Tail Dragger – Live at Rooster’s Lounge

January 01, 1970





You know you are listening to something special when you
hear the first screaming notes from the Howlin’ Wolf song “Louise” on Live at Rooster’s Lounge, the latest CD
by Tail Dragger, aka James Y Jones. This is deep blues Chicago style circa 1958-1965 characterized
by the interplay of wailing full tone harp and slashing electric guitars. The
world and music has changed a lot since those glory days of the postwar Chicago blues, but Tail
Dragger has not. And that is a good thing. This album and the one he released
before it, 2005’s My Head is Bald – Live
at Vern’s Friendly Lounge
are brilliant and authentic examples of the music
that rocked the world. What’s more, the music is just as fresh and vibrant now
as it was back then.


The Chicago
blues was the music of the great black diaspora from the American south to the
cities of the north that started during World War II. Tail Dragger, born in
1940, didn’t settle in Chicago
for good until 1966. Like millions who arrived before him, he was working class.
He made his living as a mechanic. But he also dug music and began hanging
around in the small neighborhood bars and nightclubs on the African American
West Side of the city. It was there that he met his musical mentor, the great
Howlin’ Wolf, who gave him his nickname. In those days, even as younger blacks
were gravitating to Motown and James Brown, the audience in the West Side bars
was the same color as the musicians, unlike today when what remains of the Chicago blues is played
for white audiences, often consisting of a lot of tourists, by black musicians in
decidedly safe parts of town.


But back in the glory day there were dozens of little dive
bars in the South and West Side of Chicago with names like Theresa’s and
Stella’s Lounge, places adorned with Christmas tree lights 12 months a year.
And you could probably find a pistol somewhere near or in the cash box. Demark,
which helped create the Chicago blues by issuing
arguably the first blues LP, Junior Wells and Buddy Guy’s Hoodoo Man Blues, made the brilliant decision to record Tail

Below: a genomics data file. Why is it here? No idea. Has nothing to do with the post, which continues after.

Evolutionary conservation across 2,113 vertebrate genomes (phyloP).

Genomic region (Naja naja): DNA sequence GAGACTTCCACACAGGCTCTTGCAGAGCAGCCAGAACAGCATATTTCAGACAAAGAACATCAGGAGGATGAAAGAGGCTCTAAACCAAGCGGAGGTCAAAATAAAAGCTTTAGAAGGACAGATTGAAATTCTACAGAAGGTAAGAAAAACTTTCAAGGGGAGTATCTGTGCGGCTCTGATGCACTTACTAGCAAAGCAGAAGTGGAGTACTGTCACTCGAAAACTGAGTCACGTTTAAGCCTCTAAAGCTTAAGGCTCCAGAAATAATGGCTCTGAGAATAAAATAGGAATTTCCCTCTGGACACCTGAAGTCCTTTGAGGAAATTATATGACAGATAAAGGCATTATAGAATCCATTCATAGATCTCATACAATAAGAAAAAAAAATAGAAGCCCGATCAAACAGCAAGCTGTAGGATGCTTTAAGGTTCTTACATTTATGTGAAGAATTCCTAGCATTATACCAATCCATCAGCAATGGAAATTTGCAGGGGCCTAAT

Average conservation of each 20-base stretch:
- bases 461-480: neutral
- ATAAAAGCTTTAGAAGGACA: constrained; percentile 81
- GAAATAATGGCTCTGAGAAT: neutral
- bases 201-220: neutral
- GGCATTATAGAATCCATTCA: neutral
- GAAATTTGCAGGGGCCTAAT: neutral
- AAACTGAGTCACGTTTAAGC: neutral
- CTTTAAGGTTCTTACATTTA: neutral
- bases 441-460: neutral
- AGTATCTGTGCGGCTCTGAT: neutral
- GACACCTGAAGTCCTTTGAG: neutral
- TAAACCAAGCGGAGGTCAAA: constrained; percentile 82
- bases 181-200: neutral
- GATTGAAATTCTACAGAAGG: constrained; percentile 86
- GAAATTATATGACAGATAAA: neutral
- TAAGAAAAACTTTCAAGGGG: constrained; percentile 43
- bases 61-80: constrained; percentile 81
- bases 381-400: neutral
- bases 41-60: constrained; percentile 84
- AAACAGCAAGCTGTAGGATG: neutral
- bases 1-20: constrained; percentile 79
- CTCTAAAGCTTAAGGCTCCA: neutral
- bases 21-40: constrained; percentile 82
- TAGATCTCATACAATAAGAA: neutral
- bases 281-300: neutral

Dragger in two of the few remaining West Side
blues bars. With the destruction of the American working class and downsizing
of jobs overseas, what were once vibrant working class communities are now
often neglected and bombed out neighborhoods with streets meaner now than there
were half century ago. And in recording Tail Dragger, they recorded not only his
music, but his talking to the audience between songs. In the glory days,
performers in these clubs were not on a stage; they were often part of the
audience and they would stray into the crowds, talking to folks, and even taking
their music out into the streets at times. They’d go wherever the mike cord
would let them.


The result is that Live
at Rooster’s Lounge
has the feel of a historic recording but it was made
just last year. On it, Tail Dragger covers two songs by Wolf, two by Little
Walter, one each by Sonny boy Williamson, Big Joe Williams and John Lee Hooker,
along with four of his own originals. And make no mistake this is the uncompromising
blues. On his own song, the slow burning, “She’s Worryin’ Me”, he sings in his
gravelly voice: “Rocks in my pillow. Cold ground is my bed. Highway is my home.
And I might as well be dead. I’m worried. And I don’t have nowhere to go. This
woman is worryin’ me. And I don’t know the reason why.”


Tail Dragger is the real deal. And if you want an education
on what the Chicago
blues is, you will not go wrong with Live
at Rooster’s Lounge
or My Head is
Great job by both Tail Dragger and Delmark is keeping alive a crucial
part of the blues tradition.


DOWNLOAD: “Louise” “She’s
Worryin’ Me”  “Wander” TOM












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